Beyond mainstay items and general economic trends that allowed for increased consumption, luxury items such as sugar and chocolate became dramatically more accessible through the late 1800s as a result of industrialization. Factorization and the concentration of production allowed food production to be far more efficient, simultaneously emphasizing inequality as fewer firms had control over more and more means of production. Foods began to be processed less and less on farms and by individuals as larger establishments began consolidating production with machinery and outsizing capital. Chocolate saw different trends from other products insofar that this industrial manufacturing dramatically lowered its prices and improved its taste (Clarence–Smith). Luxury goods are luxury due to their price, and also because there is something special about their taste that sets it apart, in some way warranting the large price. This distinction was set culturally, while at the same time access and price lowered dramatically due to the benefits of scale in an industrializing world that focused production more and more under large establishments. Beyond cost, various industrialization era inventions improved the digestibility problem of chocolate. As seen since chocolates earliest times as a beverage, the product is bitter when untampered, and while the taste is unique, it was not for every palette. However, around 1914, sales expanded dramatically as chocolate diversified as a product, becoming more digestible in many different forms of powders and alkalizable in order to create a significant improvement in taste. Beyond the powderization, technical breakthroughs from the Swiss allowed for milk chocolate, which greatly improved the quality of eating it directly (Clarence–Smith). In looking at the various luxury goods, or “junk foods” as referenced by Coe and Coe, the trend for chocolate was set apart from coffee and tea. Chocolate grew faster than tea and coffee between 1870 and 1897 with the establishment of a neoliberal market. According to Clarence–Smith, “world imports of cocoa beans grew ninefold between 1870 and 1897, whereas those of tea doubled, and those of coffee rose only by about half” (Clarence–Smith). Chocolate, due to surpluses in the average person’s pocketbook, had been revolutionized as a widely available good. While chocolate had been universalized, the question remains as to whether or not chocolate actually added value to everyday lives, or instead was just a cultural phenomenon that costed far more than the joy it brought.
The actual value of chocolate can be analyzed through how Latin America approached and treated chocolate differently from Europeans in this time of industrialization, and ultimately it is clear that its excitement was entirely cultural. Latin Americans resisted the widespread socialization of chocolate, especially as a beverage, on account of its barbaristic relationship to pre-civilized times in Central and South America. Despite dramatic increases in incomes, consumption of chocolate did not appreciate significantly (Clarence–Smith), showing how an increase in consumption was perhaps more cultural in Europe, and not necessarily a distinctive value add. Moreover, even in European countries, Mintz argues that chocolate’s broad consumption was primarily induced from a place of power. As luxury goods that were originally enjoyed by the rich became available to the cotidian, they were glorified in ritualistic ways, used disproportionately during holidays and celebrations as a result of their luxuries nature. This relationship was held for chocolate as well as for sugar through the industrialization era, as Clarence–Smith notes that “public bodies vigorously propagated chocolate,” including a democratization of consumption via regular issues to military personnel during the Boer War of Britain, America’s war with Spain in 1898 and generally as a foodstuff for german troops in the 1880s (Clarence–Smith). This democratization was not enjoyed from the bottom up, but much like the effects seen in Mintz during monarchic times, it still came from the top down during the late 1800s when democratic governments began to hold the majority of the power in Europe.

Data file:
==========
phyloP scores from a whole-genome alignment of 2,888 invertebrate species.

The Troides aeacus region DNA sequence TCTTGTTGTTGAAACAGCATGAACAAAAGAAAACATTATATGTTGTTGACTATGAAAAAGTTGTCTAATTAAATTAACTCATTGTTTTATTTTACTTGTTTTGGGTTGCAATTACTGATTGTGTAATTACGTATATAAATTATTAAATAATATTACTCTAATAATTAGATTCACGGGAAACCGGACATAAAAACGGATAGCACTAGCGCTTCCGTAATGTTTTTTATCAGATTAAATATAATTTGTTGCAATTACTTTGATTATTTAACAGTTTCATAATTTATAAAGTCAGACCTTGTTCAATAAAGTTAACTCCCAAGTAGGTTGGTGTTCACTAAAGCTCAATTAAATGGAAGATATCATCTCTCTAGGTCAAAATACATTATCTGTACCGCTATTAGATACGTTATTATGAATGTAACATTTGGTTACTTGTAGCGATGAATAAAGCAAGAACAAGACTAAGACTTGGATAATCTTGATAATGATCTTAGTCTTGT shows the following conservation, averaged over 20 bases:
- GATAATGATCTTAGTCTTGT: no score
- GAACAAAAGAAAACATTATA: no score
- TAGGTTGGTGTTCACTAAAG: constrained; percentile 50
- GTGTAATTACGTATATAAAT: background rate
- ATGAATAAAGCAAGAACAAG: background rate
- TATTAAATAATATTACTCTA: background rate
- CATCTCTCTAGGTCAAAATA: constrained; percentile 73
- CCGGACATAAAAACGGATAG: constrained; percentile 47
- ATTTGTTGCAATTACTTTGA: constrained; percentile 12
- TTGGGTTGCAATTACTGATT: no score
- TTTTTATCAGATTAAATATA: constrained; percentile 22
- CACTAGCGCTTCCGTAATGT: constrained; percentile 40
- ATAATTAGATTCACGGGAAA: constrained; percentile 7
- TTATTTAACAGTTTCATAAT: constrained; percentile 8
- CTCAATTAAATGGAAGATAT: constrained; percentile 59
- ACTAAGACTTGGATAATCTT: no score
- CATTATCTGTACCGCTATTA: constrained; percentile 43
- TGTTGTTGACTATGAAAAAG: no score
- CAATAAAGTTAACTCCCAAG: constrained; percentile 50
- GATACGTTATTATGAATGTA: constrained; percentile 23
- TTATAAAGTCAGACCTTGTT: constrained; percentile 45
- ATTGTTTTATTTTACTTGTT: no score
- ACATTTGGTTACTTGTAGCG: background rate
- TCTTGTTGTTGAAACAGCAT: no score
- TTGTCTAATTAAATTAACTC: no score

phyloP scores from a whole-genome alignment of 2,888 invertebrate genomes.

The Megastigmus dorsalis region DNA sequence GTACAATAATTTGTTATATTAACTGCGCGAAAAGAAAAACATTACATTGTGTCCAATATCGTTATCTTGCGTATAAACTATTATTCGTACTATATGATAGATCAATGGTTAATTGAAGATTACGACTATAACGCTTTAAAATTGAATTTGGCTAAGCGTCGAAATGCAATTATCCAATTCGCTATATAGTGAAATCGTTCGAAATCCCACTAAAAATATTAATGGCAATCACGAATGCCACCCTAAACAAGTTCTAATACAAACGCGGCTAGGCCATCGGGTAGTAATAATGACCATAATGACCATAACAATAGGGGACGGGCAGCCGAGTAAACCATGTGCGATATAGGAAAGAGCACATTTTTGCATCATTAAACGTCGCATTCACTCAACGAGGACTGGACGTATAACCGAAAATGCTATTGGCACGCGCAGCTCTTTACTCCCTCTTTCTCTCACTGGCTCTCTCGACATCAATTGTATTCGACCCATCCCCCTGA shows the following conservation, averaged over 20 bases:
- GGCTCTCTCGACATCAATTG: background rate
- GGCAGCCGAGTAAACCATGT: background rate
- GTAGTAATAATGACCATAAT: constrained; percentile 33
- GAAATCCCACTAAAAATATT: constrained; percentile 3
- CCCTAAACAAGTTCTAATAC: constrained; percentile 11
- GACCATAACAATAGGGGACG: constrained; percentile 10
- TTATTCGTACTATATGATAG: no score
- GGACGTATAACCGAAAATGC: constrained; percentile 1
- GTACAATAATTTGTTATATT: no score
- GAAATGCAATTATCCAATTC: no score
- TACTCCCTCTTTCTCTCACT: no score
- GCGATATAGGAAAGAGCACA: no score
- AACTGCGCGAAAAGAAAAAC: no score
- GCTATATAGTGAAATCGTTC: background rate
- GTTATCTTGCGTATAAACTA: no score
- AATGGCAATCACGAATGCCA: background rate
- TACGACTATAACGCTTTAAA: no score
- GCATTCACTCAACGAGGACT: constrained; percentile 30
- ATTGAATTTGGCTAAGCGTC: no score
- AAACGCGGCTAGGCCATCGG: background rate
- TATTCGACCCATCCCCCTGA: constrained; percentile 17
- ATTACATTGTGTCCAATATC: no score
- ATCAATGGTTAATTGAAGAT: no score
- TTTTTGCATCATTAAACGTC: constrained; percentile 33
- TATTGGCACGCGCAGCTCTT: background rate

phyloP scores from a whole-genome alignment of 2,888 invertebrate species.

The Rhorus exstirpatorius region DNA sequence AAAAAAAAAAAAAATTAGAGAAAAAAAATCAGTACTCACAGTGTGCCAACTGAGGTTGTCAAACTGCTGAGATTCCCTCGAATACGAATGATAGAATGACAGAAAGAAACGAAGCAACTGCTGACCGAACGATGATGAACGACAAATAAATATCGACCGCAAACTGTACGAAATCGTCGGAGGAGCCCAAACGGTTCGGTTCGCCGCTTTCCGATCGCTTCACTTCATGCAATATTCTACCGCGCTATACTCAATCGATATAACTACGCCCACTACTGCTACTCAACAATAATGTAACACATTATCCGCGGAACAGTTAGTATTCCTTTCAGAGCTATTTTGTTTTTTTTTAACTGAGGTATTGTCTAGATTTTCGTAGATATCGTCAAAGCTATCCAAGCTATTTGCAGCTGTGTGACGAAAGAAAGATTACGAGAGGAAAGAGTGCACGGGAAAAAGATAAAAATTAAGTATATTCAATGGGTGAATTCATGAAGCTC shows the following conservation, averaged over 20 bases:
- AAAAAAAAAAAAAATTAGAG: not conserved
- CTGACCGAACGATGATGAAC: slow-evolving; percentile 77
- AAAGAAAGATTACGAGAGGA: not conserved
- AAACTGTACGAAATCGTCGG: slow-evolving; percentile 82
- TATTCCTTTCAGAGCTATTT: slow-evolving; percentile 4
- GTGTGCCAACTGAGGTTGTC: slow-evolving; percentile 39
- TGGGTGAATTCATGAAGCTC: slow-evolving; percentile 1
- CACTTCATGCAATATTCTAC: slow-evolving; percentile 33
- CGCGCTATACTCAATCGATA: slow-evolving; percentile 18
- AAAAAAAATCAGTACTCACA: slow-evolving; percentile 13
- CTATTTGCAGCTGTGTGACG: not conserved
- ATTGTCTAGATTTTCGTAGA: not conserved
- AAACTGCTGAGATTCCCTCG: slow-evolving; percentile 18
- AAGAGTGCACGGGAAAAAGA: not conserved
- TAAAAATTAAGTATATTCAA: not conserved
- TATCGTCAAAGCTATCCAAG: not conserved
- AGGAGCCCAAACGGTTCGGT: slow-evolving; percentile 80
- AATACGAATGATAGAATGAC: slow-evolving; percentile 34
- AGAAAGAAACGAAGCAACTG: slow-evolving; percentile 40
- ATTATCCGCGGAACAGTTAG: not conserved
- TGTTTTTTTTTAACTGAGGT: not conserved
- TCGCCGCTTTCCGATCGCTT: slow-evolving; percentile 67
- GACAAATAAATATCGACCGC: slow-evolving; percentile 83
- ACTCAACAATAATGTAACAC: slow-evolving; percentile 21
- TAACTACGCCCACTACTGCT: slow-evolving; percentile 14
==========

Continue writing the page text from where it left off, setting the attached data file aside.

Clarence–Smith, William. 2016. “Chocolate Consumption from the Sixteenth Century to the Great Chocolate Boom.”
Goody, Jack. 2013. “Industrial Food: Towards the Development of a World
Cuisine.” pp. 72-88
Grigg, David. 1995. “The Nutritional Transition in Western Europe.” pp. 247-261